CUNA Straddles the Line with Campaign Donations

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WASHINGTON-Going into the final round of congressional primaries in seven states last week, CUNA was assiduously balancing its political donations, among the biggest of any trade association, between the two parties, the traditional non-partisan lobby be seen as leaning either way.

"We base our support on where a candidate stands on the issues that are important to credit unions and not on party affiliation," said Richard Gose, political director of CUNA, which will spend more on than $4 million this elections of congressional contributions and other campaign activity.

So CUNA has steered clear of efforts by the two parties to win control of the Congress, choosing to put its vast treasury not behind the Democrats or Republicans, but behind the pro-credit union candidates, according to Gose.

The most recent case in point: a $66,000 independent expenditure funding radio ads supporting senate candidate Ovide Lamontagne in the days leading up to last week's Republican primary in New Hampshire based on Lamontagne's 10-year service on the board of St. Mary's Bank, the nation's oldest credit union. Lamontagne's credit union service-he is now chairman of the St. Mary's board-was the driving force behind the campaign and not opposition to any other candidate according to CUNA.

Lamontagne lost a close race to New Hampshire Attorney General Kelly Ayotte.

But CUNA has made special expenditures such as this on behalf of Democratic candidates as well, in the 2008 Maine primary, and most famously on behalf of Democratic Sen. Joseph Lieberman in 2006.

Through the first 20 months of the two-year election cycle CUNA has made almost $2.4 million in campaign contributions, about 58% of it to Democrats and 42% of it to Republicans, roughly equivalent to the percentage the number of seats each party controls in the House and Senate.

This is typical of CUNA's campaign strategy, with the vast majority of campaign contributions, well over 90%, going to congressional incumbents and the remainder to neophyte candidates who have proven themselves credit union friends either in the state legislature or in other ways, such as a pledge of support for the credit union tax exemption.

This careful strategy of non-partisanship is critical to interests like CUNA, who do not want to be seen as favoring one party, especially as control of Congress hangs in the balance.

As the final days of this pivotal congressional primaries wind down, CUNA may play a critical role in several important House races where congressional allies may be in jeopardy. CUNA is sitting on more than $1 million of cash available for special initiatives, like independent expenditures, and if past elections are any guide, is expected to spend almost every penny of it before election day.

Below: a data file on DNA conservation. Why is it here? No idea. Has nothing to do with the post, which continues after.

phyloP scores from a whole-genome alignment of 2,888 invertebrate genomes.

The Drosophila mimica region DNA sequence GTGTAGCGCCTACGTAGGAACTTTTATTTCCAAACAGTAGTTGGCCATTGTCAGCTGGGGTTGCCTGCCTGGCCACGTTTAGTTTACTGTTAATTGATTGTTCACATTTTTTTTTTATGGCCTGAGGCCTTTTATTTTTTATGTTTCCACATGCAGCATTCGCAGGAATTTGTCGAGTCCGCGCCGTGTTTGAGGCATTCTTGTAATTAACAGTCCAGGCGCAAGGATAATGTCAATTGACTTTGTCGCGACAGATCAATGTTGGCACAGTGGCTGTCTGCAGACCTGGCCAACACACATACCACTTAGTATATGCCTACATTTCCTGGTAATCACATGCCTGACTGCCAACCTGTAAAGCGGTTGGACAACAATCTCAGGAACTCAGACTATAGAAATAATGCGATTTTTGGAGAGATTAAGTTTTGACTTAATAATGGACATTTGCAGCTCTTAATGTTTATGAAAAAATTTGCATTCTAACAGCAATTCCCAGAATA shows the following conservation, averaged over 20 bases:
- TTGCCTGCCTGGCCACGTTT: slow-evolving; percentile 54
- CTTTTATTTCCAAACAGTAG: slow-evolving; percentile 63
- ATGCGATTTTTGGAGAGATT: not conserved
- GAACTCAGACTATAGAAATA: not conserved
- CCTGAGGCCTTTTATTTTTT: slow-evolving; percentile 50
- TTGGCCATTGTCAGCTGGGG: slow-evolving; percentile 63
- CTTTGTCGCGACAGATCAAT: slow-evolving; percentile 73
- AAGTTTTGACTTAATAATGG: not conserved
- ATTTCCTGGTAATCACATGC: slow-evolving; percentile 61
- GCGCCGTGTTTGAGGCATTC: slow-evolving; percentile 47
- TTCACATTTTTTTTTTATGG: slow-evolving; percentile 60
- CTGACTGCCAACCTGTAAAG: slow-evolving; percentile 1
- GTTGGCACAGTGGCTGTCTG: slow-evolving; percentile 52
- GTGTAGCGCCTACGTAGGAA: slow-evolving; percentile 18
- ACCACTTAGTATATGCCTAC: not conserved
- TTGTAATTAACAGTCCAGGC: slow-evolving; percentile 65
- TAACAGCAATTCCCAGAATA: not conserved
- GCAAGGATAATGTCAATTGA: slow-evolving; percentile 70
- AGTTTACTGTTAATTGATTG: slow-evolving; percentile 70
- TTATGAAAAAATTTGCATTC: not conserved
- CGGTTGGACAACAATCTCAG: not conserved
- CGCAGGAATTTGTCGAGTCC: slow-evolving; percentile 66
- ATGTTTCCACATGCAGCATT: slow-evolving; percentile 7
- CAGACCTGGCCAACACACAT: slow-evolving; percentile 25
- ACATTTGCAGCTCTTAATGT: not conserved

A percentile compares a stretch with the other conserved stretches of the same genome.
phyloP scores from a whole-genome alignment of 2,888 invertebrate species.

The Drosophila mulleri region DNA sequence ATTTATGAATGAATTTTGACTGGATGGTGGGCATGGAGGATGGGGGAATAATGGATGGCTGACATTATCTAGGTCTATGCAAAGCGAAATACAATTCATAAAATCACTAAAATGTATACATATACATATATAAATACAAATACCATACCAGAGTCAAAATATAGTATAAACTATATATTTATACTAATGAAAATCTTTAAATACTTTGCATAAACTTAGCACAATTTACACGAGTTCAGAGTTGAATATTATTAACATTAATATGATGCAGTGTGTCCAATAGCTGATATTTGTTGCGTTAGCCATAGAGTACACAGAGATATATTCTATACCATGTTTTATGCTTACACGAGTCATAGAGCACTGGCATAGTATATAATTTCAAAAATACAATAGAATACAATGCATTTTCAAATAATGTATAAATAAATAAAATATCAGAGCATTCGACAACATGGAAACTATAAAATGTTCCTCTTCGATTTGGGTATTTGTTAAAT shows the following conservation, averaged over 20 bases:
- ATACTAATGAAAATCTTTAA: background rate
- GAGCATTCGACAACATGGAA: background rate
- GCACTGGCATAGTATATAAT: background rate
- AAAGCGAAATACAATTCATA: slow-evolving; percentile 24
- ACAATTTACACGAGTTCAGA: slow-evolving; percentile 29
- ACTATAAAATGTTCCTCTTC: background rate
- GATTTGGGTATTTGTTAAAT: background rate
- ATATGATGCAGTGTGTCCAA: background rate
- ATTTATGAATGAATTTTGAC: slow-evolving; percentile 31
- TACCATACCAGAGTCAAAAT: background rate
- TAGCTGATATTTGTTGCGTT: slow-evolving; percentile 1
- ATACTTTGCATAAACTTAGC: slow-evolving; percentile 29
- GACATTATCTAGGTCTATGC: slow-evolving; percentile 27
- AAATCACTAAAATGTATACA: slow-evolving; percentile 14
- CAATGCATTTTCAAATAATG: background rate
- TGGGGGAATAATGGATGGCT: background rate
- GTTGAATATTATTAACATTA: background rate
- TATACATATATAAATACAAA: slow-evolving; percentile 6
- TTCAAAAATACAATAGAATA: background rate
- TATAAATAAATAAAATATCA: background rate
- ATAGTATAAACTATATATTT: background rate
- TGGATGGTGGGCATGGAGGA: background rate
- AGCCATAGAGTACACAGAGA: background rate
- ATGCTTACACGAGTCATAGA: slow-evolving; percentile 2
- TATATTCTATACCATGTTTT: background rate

ALEXANDRIA, Va.-The trend in credit union mergers continued, with NCUA reporting last week several more troubled institutions are being merged into giant credit unions.

NCUA approved another merger for Wisconsin's Summit CU; for MidFlorida CU; for Aloha Pacific FCU and TwinStar CU. And yesterday Navy FCU announced one of the biggest deals of the year, an acquisition of troubled USA FCU.

The number of mergers continues to decline, despite the growing number of credit unions in financial trouble, a function of the declining number of credit unions nationwide. Through the first seven months of 2010 there were 101 mergers, down from 117 for the same period last year.

Through the end of July there have been 118 credit unions disappear through merger or liquidation, according to CUNA. There were 7,713 credit unions at July 31. That's down from 10,041 at the end of 2002.

NCUA has been picking and choosing winners, merging out the most troubled credit unions into well-capitalized big ones.

Summit CU, which acquired State Central CU earlier this year, was cleared to acquire tiny Dings Employees CU; MidFlorida CU to acquire ailing Bay Gulf FCU; and Aloha Pacific will merge into it Word of Life FCU and TwinStar CU will acquire Renton CU, a one-time $7-million credit union that has lost money each of the past three years.

And Navy FCU, the world's largest credit union with almost $43 billion in assets, said it agreed to acquire USA FCU, another credit union serving its core Navy personnel which had more than $700 million in assets as recently as 2008.

Several other troubled credit unions are being merged out, according to NCUA. They are: Table Rock FCU, Shell Knob, Mo.; Grant County Community FCU, Marion, Ind.; Comala FCU, Montgomery, Ala.; East Central FCU, Louisville, Miss.; Kelly, in Troy, Mich. and Members Choice Pennsylvania, Duboise, Penn.



MANATI, P.R.-NCUA last week liquidated Industries Puerto Rico FCU here, the 25th credit union failure of the year, and assigned the assets of the one-time $7-million credit union to nearby Borinquen Community FCU.

Industries Puerto Rico FCU's declining financial condition led to its closure and subsequent purchase and assumption by the $16 million Borinquen Community.

Borinquen Community serves 3,500 members in Aguadilla Municipio, Puerto Rico and is based in Aguadilla, Puerto Rico.

Industries Puerto Rico FCU lost $580,000 for the first six months of the year and had negative net capital, while assets declined to just $4 million.




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